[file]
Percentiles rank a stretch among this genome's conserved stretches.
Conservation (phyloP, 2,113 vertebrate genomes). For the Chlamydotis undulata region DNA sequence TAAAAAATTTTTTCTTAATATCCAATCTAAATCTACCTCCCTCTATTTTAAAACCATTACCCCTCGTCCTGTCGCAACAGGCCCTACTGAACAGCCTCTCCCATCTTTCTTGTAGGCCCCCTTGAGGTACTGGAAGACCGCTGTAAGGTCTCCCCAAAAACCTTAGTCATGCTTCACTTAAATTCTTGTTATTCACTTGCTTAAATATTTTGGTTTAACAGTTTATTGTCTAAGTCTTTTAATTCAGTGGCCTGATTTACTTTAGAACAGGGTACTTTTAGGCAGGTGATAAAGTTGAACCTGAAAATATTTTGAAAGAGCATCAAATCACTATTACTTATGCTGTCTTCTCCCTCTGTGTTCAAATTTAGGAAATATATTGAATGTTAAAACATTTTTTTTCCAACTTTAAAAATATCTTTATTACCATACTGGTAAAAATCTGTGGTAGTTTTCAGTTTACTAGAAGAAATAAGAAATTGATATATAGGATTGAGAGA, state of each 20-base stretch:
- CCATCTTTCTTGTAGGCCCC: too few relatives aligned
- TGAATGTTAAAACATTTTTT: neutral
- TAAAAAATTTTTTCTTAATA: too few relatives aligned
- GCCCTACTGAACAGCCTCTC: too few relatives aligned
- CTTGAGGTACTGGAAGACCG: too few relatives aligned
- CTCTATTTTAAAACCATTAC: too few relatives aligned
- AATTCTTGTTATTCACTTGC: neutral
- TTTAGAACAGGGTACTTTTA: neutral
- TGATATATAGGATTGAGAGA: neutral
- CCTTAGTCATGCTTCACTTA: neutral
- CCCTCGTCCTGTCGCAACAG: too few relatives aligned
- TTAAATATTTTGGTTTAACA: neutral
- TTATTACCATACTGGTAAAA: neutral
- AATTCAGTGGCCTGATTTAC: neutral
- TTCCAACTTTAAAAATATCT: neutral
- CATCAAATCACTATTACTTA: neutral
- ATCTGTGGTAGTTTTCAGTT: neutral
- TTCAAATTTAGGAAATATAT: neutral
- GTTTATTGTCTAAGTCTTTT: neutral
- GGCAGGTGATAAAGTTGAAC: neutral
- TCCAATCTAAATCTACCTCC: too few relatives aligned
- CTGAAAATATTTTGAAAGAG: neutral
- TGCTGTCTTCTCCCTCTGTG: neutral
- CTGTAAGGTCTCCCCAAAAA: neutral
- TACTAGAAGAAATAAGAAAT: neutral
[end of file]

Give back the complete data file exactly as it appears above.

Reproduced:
Percentiles rank a stretch among this genome's conserved stretches.
Conservation (phyloP, 2,113 vertebrate genomes). For the Chlamydotis undulata region DNA sequence TAAAAAATTTTTTCTTAATATCCAATCTAAATCTACCTCCCTCTATTTTAAAACCATTACCCCTCGTCCTGTCGCAACAGGCCCTACTGAACAGCCTCTCCCATCTTTCTTGTAGGCCCCCTTGAGGTACTGGAAGACCGCTGTAAGGTCTCCCCAAAAACCTTAGTCATGCTTCACTTAAATTCTTGTTATTCACTTGCTTAAATATTTTGGTTTAACAGTTTATTGTCTAAGTCTTTTAATTCAGTGGCCTGATTTACTTTAGAACAGGGTACTTTTAGGCAGGTGATAAAGTTGAACCTGAAAATATTTTGAAAGAGCATCAAATCACTATTACTTATGCTGTCTTCTCCCTCTGTGTTCAAATTTAGGAAATATATTGAATGTTAAAACATTTTTTTTCCAACTTTAAAAATATCTTTATTACCATACTGGTAAAAATCTGTGGTAGTTTTCAGTTTACTAGAAGAAATAAGAAATTGATATATAGGATTGAGAGA, state of each 20-base stretch:
- CCATCTTTCTTGTAGGCCCC: too few relatives aligned
- TGAATGTTAAAACATTTTTT: neutral
- TAAAAAATTTTTTCTTAATA: too few relatives aligned
- GCCCTACTGAACAGCCTCTC: too few relatives aligned
- CTTGAGGTACTGGAAGACCG: too few relatives aligned
- CTCTATTTTAAAACCATTAC: too few relatives aligned
- AATTCTTGTTATTCACTTGC: neutral
- TTTAGAACAGGGTACTTTTA: neutral
- TGATATATAGGATTGAGAGA: neutral
- CCTTAGTCATGCTTCACTTA: neutral
- CCCTCGTCCTGTCGCAACAG: too few relatives aligned
- TTAAATATTTTGGTTTAACA: neutral
- TTATTACCATACTGGTAAAA: neutral
- AATTCAGTGGCCTGATTTAC: neutral
- TTCCAACTTTAAAAATATCT: neutral
- CATCAAATCACTATTACTTA: neutral
- ATCTGTGGTAGTTTTCAGTT: neutral
- TTCAAATTTAGGAAATATAT: neutral
- GTTTATTGTCTAAGTCTTTT: neutral
- GGCAGGTGATAAAGTTGAAC: neutral
- TCCAATCTAAATCTACCTCC: too few relatives aligned
- CTGAAAATATTTTGAAAGAG: neutral
- TGCTGTCTTCTCCCTCTGTG: neutral
- CTGTAAGGTCTCCCCAAAAA: neutral
- TACTAGAAGAAATAAGAAAT: neutral